Having a comprehensive understanding of industry trends and the international agreements under development will ensure that Australian winemakers not only avoid the storm before it hits, but are well placed in the market to develop and exploit their brands globally now and for many years to come.

Key Points

  • The natural inclination to describe products by their place of origin gives rise to conflicts with those who wish to protect or limit the use of the name of their geographical area. There is a trend towards those who currently reside in an area to limit and tighten their control over the use of the name of the geographical area.
  • Certain words and phrases cannot be used on wine labels under international agreements.
  • You need to know about registered company and business names, trade marks and the regulatory requirements for labelling your wine.

Phillips Fox has changed its name to DLA Phillips Fox because the firm entered into an exclusive alliance with DLA Piper, one of the largest legal services organisations in the world. We will retain our offices in every major commercial centre in Australia and New Zealand, with no operational change to your relationship with the firm. DLA Phillips Fox can now take your business one step further − by connecting you to a global network of legal experience, talent and knowledge.

This publication is intended as a first point of reference and should not be relied on as a substitute for professional advice. Specialist legal advice should always be sought in relation to any particular circumstances and no liability will be accepted for any losses incurred by those relying solely on this publication.

To print this article, all you need is to be registered on

Click to Login as an existing user or Register so you can print this article.

Some comments from our readers…
“The articles are extremely timely and highly applicable”
“I often find critical information not available elsewhere”
“As in-house counsel, Mondaq’s service is of great value”

Mondaq Advice Centre (MACs)
Up-coming Events Search
Font Size:
Mondaq on Twitter
Register for Access and our Free Biweekly Alert for
This service is completely free. Access 250,000 archived articles from 100+ countries and get a personalised email twice a week covering developments (and yes, our lawyers like to think you’ve read our Disclaimer).
Email Address
Company Name
Confirm Password
Mondaq Topics -- Select your Interests
 Law Performance
 Law Practice
 Media & IT
 Real Estate
 Wealth Mgt
Asia Pacific
European Union
Latin America
Middle East
United States
Worldwide Updates
Check to state you have read and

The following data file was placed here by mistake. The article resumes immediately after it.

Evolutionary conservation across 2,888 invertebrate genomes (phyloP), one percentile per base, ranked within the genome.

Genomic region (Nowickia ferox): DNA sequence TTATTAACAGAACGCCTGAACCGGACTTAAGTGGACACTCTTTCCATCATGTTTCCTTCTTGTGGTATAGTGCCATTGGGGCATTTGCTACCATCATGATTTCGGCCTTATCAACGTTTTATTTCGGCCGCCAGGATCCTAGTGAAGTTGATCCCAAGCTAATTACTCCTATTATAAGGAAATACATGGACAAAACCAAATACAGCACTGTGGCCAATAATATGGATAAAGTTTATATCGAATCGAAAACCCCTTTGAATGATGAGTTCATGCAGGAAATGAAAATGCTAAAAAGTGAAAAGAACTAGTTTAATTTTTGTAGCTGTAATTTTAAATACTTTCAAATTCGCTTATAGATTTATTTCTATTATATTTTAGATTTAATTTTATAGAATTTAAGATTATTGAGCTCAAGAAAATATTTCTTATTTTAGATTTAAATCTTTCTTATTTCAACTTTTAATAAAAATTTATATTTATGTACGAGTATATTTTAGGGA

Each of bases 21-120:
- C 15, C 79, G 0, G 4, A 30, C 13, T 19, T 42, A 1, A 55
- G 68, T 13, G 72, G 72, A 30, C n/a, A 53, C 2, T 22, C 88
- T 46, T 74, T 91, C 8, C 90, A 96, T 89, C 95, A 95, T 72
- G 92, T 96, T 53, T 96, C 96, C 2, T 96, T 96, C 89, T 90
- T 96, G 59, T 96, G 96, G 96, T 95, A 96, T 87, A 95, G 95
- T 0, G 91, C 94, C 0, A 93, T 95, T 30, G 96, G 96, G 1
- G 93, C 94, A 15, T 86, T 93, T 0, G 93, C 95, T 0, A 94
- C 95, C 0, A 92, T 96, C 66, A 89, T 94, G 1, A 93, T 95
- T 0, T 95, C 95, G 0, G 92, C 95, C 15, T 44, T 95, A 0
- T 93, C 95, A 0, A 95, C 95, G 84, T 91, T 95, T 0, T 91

agree to our Terms and Conditions

Terms & Conditions and Privacy Statement (the Website) is owned and managed by Mondaq Ltd and as a user you are granted a non-exclusive, revocable license to access the Website under its terms and conditions of use. Your use of the Website constitutes your agreement to the following terms and conditions of use. Mondaq Ltd may terminate your use of the Website if you are in breach of these terms and conditions or if Mondaq Ltd decides to terminate your license of use for whatever reason.

Use of

You may use the Website but are required to register as a user if you wish to read the full text of the content and articles available (the Content). You may not modify, publish, transmit, transfer or sell, reproduce, create derivative works from, distribute, perform, link, display, or in any way exploit any of the Content, in whole or in part, except as expressly permitted in these terms & conditions or with the prior written consent of Mondaq Ltd. You may not use electronic or other means to extract details or information about’s content, users or contributors in order to offer them any services or products which compete directly or indirectly with Mondaq Ltd’s services and products.


Mondaq Ltd and/or its respective suppliers make no representations about the suitability of the information contained in the documents and related graphics published on this server for any purpose. All such documents and related graphics are provided "as is" without warranty of any kind. Mondaq Ltd and/or its respective suppliers hereby disclaim all warranties and conditions with regard to this information, including all implied warranties and conditions of merchantability, fitness for a particular purpose, title and non-infringement. In no event shall Mondaq Ltd and/or its respective suppliers be liable for any special, indirect or consequential damages or any damages whatsoever resulting from loss of use, data or profits, whether in an action of contract, negligence or other tortious action, arising out of or in connection with the use or performance of information available from this server.

The documents and related graphics published on this server could include technical inaccuracies or typographical errors. Changes are periodically added to the information herein. Mondaq Ltd and/or its respective suppliers may make improvements and/or changes in the product(s) and/or the program(s) described herein at any time.


Mondaq Ltd requires you to register and provide information that personally identifies you, including what sort of information you are interested in, for three primary purposes:

  • To allow you to personalize the Mondaq websites you are visiting.
  • To enable features such as password reminder, newsletter alerts, email a colleague, and linking from Mondaq (and its affiliate sites) to your website.
  • To produce demographic feedback for our information providers who provide information free for your use.

Mondaq (and its affiliate sites) do not sell or provide your details to third parties other than information providers. The reason we provide our information providers with this information is so that they can measure the response their articles are receiving and provide you with information about their products and services.

If you do not want us to provide your name and email address you may opt out by clicking here .

If you do not wish to receive any future announcements of products and services offered by Mondaq by clicking here .

Information Collection and Use